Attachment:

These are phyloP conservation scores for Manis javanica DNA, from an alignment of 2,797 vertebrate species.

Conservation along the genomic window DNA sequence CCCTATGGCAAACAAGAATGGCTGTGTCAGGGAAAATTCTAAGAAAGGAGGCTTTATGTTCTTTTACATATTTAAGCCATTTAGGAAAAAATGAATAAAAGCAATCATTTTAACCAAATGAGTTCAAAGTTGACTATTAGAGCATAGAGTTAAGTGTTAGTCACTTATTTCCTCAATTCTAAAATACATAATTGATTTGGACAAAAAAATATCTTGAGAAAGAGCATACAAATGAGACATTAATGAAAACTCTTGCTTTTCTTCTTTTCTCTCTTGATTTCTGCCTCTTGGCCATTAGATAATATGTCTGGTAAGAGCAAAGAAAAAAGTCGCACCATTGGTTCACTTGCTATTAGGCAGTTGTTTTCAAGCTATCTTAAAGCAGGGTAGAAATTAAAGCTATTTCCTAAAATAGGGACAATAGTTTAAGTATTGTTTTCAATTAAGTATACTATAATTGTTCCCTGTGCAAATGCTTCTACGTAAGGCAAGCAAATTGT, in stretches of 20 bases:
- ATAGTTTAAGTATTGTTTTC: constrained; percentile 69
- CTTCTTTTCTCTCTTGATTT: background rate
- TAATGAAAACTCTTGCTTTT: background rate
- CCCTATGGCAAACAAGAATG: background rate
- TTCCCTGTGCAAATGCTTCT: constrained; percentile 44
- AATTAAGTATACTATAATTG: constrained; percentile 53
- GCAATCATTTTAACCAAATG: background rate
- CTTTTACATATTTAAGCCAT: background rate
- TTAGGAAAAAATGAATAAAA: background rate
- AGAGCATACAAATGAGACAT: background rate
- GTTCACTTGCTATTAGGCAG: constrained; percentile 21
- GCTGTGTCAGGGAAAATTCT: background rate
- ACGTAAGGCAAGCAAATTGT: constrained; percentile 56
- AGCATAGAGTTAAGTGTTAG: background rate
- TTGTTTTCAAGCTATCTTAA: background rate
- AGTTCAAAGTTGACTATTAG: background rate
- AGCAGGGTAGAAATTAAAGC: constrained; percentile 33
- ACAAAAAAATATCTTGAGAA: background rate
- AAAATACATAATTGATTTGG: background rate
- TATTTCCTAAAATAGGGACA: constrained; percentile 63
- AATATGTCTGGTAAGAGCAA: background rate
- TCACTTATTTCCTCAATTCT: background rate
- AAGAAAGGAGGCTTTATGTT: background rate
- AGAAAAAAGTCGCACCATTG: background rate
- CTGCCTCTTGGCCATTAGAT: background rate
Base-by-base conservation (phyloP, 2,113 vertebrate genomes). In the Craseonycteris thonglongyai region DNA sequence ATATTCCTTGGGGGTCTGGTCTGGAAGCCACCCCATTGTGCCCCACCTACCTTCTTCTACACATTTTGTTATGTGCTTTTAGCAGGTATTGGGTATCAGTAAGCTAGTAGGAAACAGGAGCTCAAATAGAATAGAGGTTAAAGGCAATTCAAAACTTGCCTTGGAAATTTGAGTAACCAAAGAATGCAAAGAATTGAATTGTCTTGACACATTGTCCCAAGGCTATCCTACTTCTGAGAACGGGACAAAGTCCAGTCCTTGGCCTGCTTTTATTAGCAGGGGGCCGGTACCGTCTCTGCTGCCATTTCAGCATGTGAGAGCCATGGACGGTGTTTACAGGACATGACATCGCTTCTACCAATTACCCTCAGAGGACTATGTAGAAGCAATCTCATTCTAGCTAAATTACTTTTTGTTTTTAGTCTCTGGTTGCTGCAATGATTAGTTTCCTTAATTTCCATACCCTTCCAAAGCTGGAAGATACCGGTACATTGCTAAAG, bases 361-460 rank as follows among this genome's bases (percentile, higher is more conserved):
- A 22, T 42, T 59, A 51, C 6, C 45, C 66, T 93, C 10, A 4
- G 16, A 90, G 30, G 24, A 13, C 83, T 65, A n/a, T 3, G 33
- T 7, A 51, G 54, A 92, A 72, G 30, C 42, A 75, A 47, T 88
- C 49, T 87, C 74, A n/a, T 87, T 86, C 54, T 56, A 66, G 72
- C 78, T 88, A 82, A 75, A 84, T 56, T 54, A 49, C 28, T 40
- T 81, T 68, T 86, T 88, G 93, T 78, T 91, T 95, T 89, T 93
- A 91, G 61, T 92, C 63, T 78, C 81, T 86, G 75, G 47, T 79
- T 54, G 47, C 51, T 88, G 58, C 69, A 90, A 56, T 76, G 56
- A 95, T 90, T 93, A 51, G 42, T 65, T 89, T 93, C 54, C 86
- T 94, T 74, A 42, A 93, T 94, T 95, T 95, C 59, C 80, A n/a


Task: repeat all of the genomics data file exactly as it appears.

These are phyloP conservation scores for Manis javanica DNA, from an alignment of 2,797 vertebrate species.

Conservation along the genomic window DNA sequence CCCTATGGCAAACAAGAATGGCTGTGTCAGGGAAAATTCTAAGAAAGGAGGCTTTATGTTCTTTTACATATTTAAGCCATTTAGGAAAAAATGAATAAAAGCAATCATTTTAACCAAATGAGTTCAAAGTTGACTATTAGAGCATAGAGTTAAGTGTTAGTCACTTATTTCCTCAATTCTAAAATACATAATTGATTTGGACAAAAAAATATCTTGAGAAAGAGCATACAAATGAGACATTAATGAAAACTCTTGCTTTTCTTCTTTTCTCTCTTGATTTCTGCCTCTTGGCCATTAGATAATATGTCTGGTAAGAGCAAAGAAAAAAGTCGCACCATTGGTTCACTTGCTATTAGGCAGTTGTTTTCAAGCTATCTTAAAGCAGGGTAGAAATTAAAGCTATTTCCTAAAATAGGGACAATAGTTTAAGTATTGTTTTCAATTAAGTATACTATAATTGTTCCCTGTGCAAATGCTTCTACGTAAGGCAAGCAAATTGT, in stretches of 20 bases:
- ATAGTTTAAGTATTGTTTTC: constrained; percentile 69
- CTTCTTTTCTCTCTTGATTT: background rate
- TAATGAAAACTCTTGCTTTT: background rate
- CCCTATGGCAAACAAGAATG: background rate
- TTCCCTGTGCAAATGCTTCT: constrained; percentile 44
- AATTAAGTATACTATAATTG: constrained; percentile 53
- GCAATCATTTTAACCAAATG: background rate
- CTTTTACATATTTAAGCCAT: background rate
- TTAGGAAAAAATGAATAAAA: background rate
- AGAGCATACAAATGAGACAT: background rate
- GTTCACTTGCTATTAGGCAG: constrained; percentile 21
- GCTGTGTCAGGGAAAATTCT: background rate
- ACGTAAGGCAAGCAAATTGT: constrained; percentile 56
- AGCATAGAGTTAAGTGTTAG: background rate
- TTGTTTTCAAGCTATCTTAA: background rate
- AGTTCAAAGTTGACTATTAG: background rate
- AGCAGGGTAGAAATTAAAGC: constrained; percentile 33
- ACAAAAAAATATCTTGAGAA: background rate
- AAAATACATAATTGATTTGG: background rate
- TATTTCCTAAAATAGGGACA: constrained; percentile 63
- AATATGTCTGGTAAGAGCAA: background rate
- TCACTTATTTCCTCAATTCT: background rate
- AAGAAAGGAGGCTTTATGTT: background rate
- AGAAAAAAGTCGCACCATTG: background rate
- CTGCCTCTTGGCCATTAGAT: background rate
Base-by-base conservation (phyloP, 2,113 vertebrate genomes). In the Craseonycteris thonglongyai region DNA sequence ATATTCCTTGGGGGTCTGGTCTGGAAGCCACCCCATTGTGCCCCACCTACCTTCTTCTACACATTTTGTTATGTGCTTTTAGCAGGTATTGGGTATCAGTAAGCTAGTAGGAAACAGGAGCTCAAATAGAATAGAGGTTAAAGGCAATTCAAAACTTGCCTTGGAAATTTGAGTAACCAAAGAATGCAAAGAATTGAATTGTCTTGACACATTGTCCCAAGGCTATCCTACTTCTGAGAACGGGACAAAGTCCAGTCCTTGGCCTGCTTTTATTAGCAGGGGGCCGGTACCGTCTCTGCTGCCATTTCAGCATGTGAGAGCCATGGACGGTGTTTACAGGACATGACATCGCTTCTACCAATTACCCTCAGAGGACTATGTAGAAGCAATCTCATTCTAGCTAAATTACTTTTTGTTTTTAGTCTCTGGTTGCTGCAATGATTAGTTTCCTTAATTTCCATACCCTTCCAAAGCTGGAAGATACCGGTACATTGCTAAAG, bases 361-460 rank as follows among this genome's bases (percentile, higher is more conserved):
- A 22, T 42, T 59, A 51, C 6, C 45, C 66, T 93, C 10, A 4
- G 16, A 90, G 30, G 24, A 13, C 83, T 65, A n/a, T 3, G 33
- T 7, A 51, G 54, A 92, A 72, G 30, C 42, A 75, A 47, T 88
- C 49, T 87, C 74, A n/a, T 87, T 86, C 54, T 56, A 66, G 72
- C 78, T 88, A 82, A 75, A 84, T 56, T 54, A 49, C 28, T 40
- T 81, T 68, T 86, T 88, G 93, T 78, T 91, T 95, T 89, T 93
- A 91, G 61, T 92, C 63, T 78, C 81, T 86, G 75, G 47, T 79
- T 54, G 47, C 51, T 88, G 58, C 69, A 90, A 56, T 76, G 56
- A 95, T 90, T 93, A 51, G 42, T 65, T 89, T 93, C 54, C 86
- T 94, T 74, A 42, A 93, T 94, T 95, T 95, C 59, C 80, A n/a